In a link-bait piece at Wired.com Ron Adner excels at taking a non-issue and some vague “anectotal evidence” from a NYT article to paint a bleak picture of Apple’s “walled garden” and it’s “broken promises”.
Let’s dive in.
Apple’s announcement of a dividend and stock buyback was a welcomed boon to already well rewarded shareholders. Yet to be addressed, however, is a critical issue that affects even more vital stakeholders — its customers and developers. The rising chorus of complaints about fraud perpetrated through the App Store is a major risk for Apple’s golden status.
Right there it is! Apple is DOOMED! Why? Because there’s a “rising chorus of complaints”. Boom!
Mr. Adner embedds a link to said NYT article and quotes:
The complaints come from consumers … who say that their accounts have been hijacked or that some apps are falsely advertised. And they come from creators of apps, who say they are having to deal with fraudulent purchases that drain their time and resources. Software makers also complain that competition in the App Store has become so brutal that many companies resort to artificially inflating their popularity rankings to grab attention.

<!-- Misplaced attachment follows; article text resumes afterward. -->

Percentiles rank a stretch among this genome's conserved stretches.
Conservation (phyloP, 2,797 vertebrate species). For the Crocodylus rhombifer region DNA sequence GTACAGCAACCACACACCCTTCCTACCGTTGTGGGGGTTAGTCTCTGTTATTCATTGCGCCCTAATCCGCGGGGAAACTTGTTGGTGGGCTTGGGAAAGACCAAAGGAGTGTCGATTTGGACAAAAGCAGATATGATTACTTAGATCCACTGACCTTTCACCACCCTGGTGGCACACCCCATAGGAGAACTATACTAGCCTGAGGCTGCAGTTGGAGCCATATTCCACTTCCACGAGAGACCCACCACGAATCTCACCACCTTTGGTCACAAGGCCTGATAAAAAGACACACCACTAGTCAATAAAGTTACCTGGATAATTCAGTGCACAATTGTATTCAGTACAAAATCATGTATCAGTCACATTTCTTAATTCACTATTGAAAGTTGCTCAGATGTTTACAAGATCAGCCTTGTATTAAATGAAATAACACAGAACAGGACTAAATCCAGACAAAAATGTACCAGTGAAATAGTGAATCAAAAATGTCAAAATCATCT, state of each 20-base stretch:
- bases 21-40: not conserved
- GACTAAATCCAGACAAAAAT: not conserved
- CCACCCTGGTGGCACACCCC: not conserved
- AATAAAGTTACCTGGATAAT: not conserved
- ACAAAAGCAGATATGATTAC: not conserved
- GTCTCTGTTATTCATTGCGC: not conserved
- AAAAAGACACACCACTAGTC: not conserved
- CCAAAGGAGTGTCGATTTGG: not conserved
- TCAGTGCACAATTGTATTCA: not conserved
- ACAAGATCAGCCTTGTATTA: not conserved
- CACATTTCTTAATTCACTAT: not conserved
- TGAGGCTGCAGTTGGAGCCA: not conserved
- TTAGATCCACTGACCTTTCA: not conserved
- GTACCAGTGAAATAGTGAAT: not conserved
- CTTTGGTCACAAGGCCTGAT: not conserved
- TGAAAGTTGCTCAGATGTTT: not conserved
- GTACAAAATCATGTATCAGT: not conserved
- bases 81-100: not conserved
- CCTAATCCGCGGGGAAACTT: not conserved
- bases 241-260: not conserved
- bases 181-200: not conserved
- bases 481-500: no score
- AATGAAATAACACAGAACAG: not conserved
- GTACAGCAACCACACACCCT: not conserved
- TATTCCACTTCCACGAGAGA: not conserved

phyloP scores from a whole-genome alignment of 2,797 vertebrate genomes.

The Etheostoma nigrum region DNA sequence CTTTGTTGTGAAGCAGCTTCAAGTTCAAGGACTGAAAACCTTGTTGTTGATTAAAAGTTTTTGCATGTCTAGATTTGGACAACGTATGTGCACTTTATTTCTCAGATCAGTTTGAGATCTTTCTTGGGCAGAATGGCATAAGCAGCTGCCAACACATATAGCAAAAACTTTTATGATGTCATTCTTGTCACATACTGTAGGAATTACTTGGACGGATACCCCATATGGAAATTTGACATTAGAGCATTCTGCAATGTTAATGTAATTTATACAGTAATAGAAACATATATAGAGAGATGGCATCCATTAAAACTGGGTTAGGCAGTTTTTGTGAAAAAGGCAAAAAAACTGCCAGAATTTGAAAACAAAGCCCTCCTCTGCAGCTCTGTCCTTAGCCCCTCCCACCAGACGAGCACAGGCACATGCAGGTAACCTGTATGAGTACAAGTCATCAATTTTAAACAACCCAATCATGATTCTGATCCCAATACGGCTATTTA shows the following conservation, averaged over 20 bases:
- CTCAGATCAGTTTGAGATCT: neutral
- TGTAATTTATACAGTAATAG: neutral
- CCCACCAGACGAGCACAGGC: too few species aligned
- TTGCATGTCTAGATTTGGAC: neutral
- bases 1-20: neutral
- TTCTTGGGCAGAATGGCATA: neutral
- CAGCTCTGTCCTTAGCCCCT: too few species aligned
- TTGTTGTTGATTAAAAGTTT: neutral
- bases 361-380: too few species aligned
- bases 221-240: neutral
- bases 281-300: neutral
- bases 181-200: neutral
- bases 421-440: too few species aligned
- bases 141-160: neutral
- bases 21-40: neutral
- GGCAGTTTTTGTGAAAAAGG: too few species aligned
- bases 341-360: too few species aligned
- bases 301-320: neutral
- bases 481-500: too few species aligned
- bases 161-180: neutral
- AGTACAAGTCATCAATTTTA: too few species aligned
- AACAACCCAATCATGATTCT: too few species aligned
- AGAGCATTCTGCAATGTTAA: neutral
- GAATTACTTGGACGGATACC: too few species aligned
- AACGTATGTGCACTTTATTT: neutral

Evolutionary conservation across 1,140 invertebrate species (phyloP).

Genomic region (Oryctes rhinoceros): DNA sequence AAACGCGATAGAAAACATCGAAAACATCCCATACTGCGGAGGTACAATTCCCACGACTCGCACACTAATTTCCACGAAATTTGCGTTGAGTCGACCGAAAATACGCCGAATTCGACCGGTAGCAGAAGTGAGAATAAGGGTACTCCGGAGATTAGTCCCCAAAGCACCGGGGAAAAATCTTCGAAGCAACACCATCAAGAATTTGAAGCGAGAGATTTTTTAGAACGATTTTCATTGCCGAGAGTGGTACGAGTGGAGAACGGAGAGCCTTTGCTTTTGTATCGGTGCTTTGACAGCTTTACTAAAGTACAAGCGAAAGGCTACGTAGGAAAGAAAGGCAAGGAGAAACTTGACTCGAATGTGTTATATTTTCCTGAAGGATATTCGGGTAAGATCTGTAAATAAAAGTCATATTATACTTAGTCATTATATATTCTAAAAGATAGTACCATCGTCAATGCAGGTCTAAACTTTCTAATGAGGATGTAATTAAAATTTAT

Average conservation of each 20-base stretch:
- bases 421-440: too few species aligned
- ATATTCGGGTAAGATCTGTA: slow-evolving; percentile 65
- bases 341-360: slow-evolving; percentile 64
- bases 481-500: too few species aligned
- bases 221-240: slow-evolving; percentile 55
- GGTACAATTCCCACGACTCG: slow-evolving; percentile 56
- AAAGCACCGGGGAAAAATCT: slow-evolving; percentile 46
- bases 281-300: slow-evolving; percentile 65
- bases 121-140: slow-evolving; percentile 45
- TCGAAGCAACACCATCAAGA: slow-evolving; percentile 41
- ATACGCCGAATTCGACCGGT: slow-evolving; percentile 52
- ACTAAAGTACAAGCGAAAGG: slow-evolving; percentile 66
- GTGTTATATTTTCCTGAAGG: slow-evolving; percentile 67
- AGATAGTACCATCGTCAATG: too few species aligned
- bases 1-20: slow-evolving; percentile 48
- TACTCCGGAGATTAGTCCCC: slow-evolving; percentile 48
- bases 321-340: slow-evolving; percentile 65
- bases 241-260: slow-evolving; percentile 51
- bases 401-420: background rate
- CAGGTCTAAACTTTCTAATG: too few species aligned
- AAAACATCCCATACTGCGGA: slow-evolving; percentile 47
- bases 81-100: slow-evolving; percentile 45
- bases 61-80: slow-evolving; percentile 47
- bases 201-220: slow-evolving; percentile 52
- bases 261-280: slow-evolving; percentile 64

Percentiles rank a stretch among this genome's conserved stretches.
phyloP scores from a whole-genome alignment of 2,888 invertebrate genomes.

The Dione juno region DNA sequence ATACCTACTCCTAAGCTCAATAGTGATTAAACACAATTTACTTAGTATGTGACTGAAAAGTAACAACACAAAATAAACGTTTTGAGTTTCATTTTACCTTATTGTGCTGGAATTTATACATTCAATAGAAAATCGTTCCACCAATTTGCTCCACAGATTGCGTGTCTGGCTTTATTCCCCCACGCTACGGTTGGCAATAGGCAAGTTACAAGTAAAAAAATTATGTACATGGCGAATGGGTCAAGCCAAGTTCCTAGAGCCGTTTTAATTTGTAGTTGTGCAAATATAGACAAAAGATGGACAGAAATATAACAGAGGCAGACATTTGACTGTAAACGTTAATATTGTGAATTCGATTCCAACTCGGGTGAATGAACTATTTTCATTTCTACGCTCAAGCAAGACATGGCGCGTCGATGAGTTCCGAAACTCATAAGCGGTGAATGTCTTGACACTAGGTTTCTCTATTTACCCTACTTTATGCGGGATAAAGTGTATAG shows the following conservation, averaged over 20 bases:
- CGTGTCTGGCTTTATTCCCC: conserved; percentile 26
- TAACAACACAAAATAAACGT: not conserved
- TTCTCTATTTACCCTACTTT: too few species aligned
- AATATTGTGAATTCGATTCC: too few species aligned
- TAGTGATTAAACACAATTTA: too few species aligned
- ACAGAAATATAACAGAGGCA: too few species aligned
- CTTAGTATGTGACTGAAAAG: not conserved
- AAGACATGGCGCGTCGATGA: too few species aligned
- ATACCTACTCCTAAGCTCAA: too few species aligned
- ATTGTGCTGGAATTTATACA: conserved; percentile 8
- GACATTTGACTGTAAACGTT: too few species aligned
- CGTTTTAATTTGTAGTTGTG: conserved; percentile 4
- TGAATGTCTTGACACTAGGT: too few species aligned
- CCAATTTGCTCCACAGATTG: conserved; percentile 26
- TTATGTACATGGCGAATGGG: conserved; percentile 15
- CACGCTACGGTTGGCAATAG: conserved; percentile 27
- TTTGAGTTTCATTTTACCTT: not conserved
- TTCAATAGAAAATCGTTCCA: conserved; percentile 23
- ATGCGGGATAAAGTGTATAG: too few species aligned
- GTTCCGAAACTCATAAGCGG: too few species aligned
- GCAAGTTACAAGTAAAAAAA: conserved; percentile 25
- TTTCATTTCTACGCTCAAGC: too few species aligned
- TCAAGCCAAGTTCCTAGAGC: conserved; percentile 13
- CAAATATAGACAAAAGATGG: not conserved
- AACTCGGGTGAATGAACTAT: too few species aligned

Damn. Accounts hijacked. I’m sure that has nothing to do with stupid users who use “12345” as their login credentials. Nope.
The original article in the NYT goes on:
The scale of the problem is difficult to gauge without Apple’s cooperation, though there is widespread anecdotal evidence, even on Apple’s own site. On one Apple support forum, a thread titled “iTunes store account hacked,” there are some 1,370 replies, starting in November 2010 and extending to Thursday. Last week, more than 100 people on Twitter who said they were iTunes users complained about stolen funds.
There are 600.000+ apps in the App Store, and 200.000.000+ iTunes accounts. But wait! “Anectotal evidence” and about 1.000 people, not counting multiple replies in the forums on Apple’s support pages, point towards a “rising chorus of complaints” – sounds like a massive problem.
Yeah well, simply math will tell you that’s about 0,0005%, and I’m willing to bet that all of them had passwords like “12345”, or “password”.
Anyhow, Mr. Adner goes on and on, without delivering any factual evidence that this is indeed a problem of the dimensions he wants us to believe. I’m surprised Wired put up that piece of obvious link-bait. I really am.
You can read the whole thing at the link above, if you must. Here’s the gist:
– Reality distortion field by Steve Jobs
– working conditions in China
– Trust lost of the loyal subjects (aka fanboys)
All easily dismissed by the actual actions Apple has taken, but yeah…let’s get those all important clicks.